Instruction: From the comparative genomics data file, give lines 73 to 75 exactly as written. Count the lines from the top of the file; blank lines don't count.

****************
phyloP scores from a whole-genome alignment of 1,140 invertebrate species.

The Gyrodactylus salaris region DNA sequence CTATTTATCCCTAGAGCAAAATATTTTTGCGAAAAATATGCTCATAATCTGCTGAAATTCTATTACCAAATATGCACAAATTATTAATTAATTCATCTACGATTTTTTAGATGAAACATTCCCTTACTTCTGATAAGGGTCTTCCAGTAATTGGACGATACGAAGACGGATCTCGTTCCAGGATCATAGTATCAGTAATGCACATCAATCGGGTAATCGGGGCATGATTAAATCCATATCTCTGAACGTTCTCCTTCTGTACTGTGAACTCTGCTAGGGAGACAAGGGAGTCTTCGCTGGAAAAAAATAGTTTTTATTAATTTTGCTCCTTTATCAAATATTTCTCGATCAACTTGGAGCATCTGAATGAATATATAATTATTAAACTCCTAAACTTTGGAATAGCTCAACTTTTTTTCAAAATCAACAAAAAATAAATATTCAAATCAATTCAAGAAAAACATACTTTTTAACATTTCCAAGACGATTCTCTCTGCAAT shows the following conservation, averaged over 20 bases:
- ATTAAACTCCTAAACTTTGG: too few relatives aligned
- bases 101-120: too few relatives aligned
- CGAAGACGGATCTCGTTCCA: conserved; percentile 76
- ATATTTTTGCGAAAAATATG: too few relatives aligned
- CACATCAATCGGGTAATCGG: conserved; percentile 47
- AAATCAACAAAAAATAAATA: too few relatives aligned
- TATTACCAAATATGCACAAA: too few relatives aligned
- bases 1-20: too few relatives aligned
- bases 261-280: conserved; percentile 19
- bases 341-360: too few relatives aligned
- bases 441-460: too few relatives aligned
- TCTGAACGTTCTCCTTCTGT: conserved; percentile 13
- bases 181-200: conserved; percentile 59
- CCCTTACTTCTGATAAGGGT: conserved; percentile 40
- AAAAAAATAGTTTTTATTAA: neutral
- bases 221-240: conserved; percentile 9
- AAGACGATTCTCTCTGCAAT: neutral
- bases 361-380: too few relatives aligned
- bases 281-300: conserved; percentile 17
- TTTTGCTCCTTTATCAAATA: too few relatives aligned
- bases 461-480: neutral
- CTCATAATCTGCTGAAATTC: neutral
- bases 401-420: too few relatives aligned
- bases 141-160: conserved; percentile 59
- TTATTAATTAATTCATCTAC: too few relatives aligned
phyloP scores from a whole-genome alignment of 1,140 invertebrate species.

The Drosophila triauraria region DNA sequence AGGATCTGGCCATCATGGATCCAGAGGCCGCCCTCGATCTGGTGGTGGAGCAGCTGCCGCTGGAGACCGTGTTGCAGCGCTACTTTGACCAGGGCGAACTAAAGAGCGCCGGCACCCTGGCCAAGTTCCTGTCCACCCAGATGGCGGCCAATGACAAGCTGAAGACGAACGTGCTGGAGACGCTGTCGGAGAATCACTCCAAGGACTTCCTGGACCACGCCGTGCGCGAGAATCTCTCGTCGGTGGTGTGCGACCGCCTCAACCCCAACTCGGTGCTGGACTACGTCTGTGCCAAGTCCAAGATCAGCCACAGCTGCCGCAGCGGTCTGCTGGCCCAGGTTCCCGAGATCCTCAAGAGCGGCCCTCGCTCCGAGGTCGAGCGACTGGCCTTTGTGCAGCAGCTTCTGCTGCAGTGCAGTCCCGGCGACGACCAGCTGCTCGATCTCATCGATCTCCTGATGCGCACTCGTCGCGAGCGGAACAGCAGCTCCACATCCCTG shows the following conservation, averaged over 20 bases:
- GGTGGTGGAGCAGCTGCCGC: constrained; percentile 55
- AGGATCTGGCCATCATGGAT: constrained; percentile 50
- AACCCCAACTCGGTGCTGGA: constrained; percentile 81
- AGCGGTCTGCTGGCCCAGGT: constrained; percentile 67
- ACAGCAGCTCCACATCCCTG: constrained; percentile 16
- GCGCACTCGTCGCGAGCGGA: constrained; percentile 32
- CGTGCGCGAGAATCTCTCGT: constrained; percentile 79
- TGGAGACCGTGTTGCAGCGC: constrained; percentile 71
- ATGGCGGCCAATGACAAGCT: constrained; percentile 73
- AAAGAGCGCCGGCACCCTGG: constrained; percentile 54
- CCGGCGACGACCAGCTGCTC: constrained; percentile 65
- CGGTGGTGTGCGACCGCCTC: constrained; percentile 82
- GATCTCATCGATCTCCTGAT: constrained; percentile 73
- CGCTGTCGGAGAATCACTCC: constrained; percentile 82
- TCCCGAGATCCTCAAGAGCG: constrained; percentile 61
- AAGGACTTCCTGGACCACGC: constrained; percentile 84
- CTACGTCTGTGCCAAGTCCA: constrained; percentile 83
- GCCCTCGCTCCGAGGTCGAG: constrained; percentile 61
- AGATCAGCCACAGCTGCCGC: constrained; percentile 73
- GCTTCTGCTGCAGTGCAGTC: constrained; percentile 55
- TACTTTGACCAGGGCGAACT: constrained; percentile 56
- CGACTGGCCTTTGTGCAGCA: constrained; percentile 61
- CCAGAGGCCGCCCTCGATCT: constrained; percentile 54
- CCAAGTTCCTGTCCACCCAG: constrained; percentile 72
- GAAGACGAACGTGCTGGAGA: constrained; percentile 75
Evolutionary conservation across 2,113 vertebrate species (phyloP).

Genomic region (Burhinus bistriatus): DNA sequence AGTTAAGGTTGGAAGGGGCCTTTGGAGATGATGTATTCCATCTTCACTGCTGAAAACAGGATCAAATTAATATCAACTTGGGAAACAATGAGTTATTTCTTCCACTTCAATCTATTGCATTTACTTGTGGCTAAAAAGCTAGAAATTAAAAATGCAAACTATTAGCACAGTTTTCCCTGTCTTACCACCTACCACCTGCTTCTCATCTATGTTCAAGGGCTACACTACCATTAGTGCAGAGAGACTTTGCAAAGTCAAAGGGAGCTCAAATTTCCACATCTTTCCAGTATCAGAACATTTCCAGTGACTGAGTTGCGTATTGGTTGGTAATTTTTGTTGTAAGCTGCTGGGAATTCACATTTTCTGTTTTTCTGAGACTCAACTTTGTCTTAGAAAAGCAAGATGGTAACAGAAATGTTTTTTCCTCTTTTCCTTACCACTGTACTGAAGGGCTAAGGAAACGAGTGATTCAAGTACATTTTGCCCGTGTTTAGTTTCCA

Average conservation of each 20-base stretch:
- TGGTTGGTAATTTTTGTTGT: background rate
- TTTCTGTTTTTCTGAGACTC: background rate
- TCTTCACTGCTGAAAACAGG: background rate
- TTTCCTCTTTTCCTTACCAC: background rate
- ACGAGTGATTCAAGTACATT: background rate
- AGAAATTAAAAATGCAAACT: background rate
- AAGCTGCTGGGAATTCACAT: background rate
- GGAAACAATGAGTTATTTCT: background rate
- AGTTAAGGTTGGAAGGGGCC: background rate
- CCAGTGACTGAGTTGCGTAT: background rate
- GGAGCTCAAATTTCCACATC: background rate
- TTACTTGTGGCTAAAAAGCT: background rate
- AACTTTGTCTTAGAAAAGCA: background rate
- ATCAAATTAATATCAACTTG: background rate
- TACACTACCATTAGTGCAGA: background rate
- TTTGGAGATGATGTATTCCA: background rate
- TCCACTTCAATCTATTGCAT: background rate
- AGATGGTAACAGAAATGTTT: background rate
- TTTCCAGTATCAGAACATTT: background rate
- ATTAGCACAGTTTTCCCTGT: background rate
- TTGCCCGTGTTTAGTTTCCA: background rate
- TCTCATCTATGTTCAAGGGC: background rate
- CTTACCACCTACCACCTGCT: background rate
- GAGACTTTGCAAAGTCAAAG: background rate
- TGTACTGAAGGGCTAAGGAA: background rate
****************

- TTTGGAGATGATGTATTCCA: background rate
- TCCACTTCAATCTATTGCAT: background rate
- AGATGGTAACAGAAATGTTT: background rate